Image Courtesy Of Thinx Written by Virgilia Kaur Pruthi and Cynthia Hellen  Posted on Triple Pundit

From New York City subways approving period advertisements to crowdsourced legislation, so far 2015 has been an incredible year for social innovation and entrepreneurship.

Here are our top picks based upon the following criteria: made a measurable impact in 2015; focused on solving a problem for a specific community; may be a product, organization or campaign. We’ve broken our top 10 breakthroughs into different categories ranging from education, technology, entrepreneurship and health to name a few.


  • Designers Guild for Justice is a community of 1,500+ designers and creatives who volunteer their talents toward some of the most pressing justice issues of our times: civil rights, environment, human rights, government reform, peace and more.


  • is a nonprofit dedicated to teaching coding to young people around the world and increases participation of women and underrepresented students of color. The nonprofit became the most successful Indiegogo crowdsourced campaign that even Mark Zuckerberg and Priscilla Chan decided to donate.


  • Thinx is looking to disrupt the $15 billion feminine hygiene market. Started off as aKickstarter campaign, Thinx has evolved to change the way which the world talks about periods. Led by serial entrepreneur Miki Agrawal, Thinx underwear is made up of four ultra-thin micro-layers that all work together. The team developed the technology over three years before launching the product to ensure each and every pair is completely antimicrobial, moisture-wicking, leak-resistant and absorbent. If you haven’t done so already, check out their subway ads.


  • Greenwave supports a new generation of ocean farmers working to restore the ecosystem. They even have a farm startup where they provide hands on training forapprentices to learn everything they need from seed to harvest. Enabling them with the tools they need to start their own farms.


  • Inventure –  a certified B Corporation with an inventive solution to investing efficiently in micro loans in Eastern Africa, India, and South Africa: software that prospective borrowers willingly download onto their Android phones, which monitors and crunches 10,000 indicators of each person’s level of responsibility. For example, are the majority of someone’s calls longer than four minutes? Good: They may have stronger relationships and be a better credit risk. 2.5 billion people with no credit scores now face the possibility of low interest, fee free loans; in fact, in 2014, Inventure granted loans to over 6,000 people.


  • Possible is a nonprofit healthcare company that delivers high-quality, low-cost healthcare to the world’s poor in rural Nepal. They have treated over 276,000 patients since their inception with their volume doubling in the last two years.

Human Rights

  • Digital Democracy provides both technology and training to communities in humanitarian and ecological hot spots around the world. From enabling hard to reach communities with remote access capabilities to monitoring forest change, the organization serves communities who truly value and welcome the positive changes.


  • Glasshouse Policy is a nonprofit, non-partisan, think tank that produces citizen sourced policy recommendations informed via their crowdsourcing platform. Their first major campaign MobilityATX, was an open, transparent forum where all Austin residents submitted solutions around the city’s transportation problems. Within a span of three months, the think tank created an online and offline movement with a tangible deliverable of policy improvements to the city’s governance.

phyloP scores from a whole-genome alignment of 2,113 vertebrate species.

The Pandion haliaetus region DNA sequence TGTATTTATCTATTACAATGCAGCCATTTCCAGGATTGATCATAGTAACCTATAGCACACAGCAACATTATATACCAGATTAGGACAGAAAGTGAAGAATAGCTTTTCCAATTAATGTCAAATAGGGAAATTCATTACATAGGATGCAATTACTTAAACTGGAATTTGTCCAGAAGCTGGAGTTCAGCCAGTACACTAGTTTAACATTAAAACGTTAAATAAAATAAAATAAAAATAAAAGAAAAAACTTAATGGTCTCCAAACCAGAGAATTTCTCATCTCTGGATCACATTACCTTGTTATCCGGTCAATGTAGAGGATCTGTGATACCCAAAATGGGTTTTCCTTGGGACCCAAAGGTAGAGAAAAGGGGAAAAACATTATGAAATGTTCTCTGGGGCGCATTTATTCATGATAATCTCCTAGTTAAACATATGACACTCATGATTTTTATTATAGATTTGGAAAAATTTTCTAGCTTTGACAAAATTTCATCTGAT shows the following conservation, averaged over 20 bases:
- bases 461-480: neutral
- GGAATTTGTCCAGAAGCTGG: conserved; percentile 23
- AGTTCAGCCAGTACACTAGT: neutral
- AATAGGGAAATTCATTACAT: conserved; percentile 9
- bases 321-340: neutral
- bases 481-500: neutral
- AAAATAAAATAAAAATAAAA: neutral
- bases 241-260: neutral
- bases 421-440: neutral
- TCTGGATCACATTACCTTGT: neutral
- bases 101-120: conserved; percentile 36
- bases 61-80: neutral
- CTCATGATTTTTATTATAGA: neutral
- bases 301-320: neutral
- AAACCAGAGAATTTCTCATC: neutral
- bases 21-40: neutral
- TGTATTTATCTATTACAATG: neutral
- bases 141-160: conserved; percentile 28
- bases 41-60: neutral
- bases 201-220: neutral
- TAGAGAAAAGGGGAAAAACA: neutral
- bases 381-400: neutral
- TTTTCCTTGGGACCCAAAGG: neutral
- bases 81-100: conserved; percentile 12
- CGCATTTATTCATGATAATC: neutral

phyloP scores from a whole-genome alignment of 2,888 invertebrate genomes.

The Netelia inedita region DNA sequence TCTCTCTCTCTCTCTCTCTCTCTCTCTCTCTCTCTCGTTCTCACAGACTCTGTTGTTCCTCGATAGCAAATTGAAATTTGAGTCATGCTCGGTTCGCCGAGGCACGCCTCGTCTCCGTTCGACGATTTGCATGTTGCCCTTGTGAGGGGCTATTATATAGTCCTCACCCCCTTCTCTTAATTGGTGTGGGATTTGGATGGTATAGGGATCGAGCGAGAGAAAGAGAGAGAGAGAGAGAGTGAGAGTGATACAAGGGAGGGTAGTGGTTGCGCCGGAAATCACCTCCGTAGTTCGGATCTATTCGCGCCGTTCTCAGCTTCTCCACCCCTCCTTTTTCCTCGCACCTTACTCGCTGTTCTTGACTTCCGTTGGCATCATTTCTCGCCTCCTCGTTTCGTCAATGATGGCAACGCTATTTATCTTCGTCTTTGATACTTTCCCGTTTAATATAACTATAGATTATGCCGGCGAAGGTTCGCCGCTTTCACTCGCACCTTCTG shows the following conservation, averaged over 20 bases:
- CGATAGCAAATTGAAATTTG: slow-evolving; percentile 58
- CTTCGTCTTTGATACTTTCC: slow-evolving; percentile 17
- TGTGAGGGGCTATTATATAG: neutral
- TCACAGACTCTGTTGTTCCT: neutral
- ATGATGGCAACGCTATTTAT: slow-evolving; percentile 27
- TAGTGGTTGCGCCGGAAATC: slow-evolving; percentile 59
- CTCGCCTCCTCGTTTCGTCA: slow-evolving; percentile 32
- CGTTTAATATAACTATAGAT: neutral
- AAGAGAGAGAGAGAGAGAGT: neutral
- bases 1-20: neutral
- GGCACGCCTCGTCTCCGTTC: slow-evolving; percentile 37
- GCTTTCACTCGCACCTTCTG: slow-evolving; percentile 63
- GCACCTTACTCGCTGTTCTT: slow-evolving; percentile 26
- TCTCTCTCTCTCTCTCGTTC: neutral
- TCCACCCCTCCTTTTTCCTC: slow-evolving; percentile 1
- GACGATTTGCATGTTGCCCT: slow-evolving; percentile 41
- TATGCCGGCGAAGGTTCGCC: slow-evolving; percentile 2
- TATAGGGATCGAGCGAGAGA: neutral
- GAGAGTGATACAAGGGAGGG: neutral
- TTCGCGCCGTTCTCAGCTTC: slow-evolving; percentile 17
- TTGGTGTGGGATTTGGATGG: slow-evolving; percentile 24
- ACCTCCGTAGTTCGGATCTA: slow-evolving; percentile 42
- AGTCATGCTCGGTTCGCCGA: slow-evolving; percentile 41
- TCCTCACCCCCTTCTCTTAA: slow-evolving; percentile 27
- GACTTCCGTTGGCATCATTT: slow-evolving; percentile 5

• Refugees United is a nonprofit tech whose mission is to reconnect lost loved ones with their families by using a worldwide database and any SMS-capable mobile phone. The user friendly, online global database holds over 405,000 profiles, which users can search through for their missing loved ones. This technology has proven incredibly useful during a time where the migrant crisis remains rampant in the Middle East and North African regions.


  • The Path teaches meditation techniques in a way that young professionals can understand. Co-founder Dina Kaplan, who previously started,says: “Meditation literally makes you better at your job. If you meditate, you are learning mind control. So you are able to stay focused if you need to do a PowerPoint for your startup or write a chapter of your book.”

What were some of your favorite social breakthroughs of the year? Feel free to add it them to the comments section!

Image credit: Thinx

Virgilia Kaur Pruthi is an entrepreneur, community builder and writer. She is the Founder of the practice management tool Practice Well, organization dedicated to enabling personal development for millennial women called Network of Women, and author of the top selling book “An Immigrant’s Guide To Making It In America.” Virgilia has over 8 years of experience building and scaling technology products across the e-commerce, SaaS, health and government sectors.

Cynthia Hellen is the Founder and CEO of SMPLCT Lab, a global design firm that takes a human-centered, designed-based approach to help create sustainable products, services and experiences. She is a Technology Trainer at TechCamp Global, a program under the U.S. State Department’s Civil Society (CS) 2.0 initiative that connects civil society organizations (CSOs) across the globe with new and emerging technology resources to solve real world challenges and build digital capacity. Hellen serves as Chapter Leader of New York Women Social Entrepreneurs (NYWSE), a nonprofit promoting young women social entrepreneurs.

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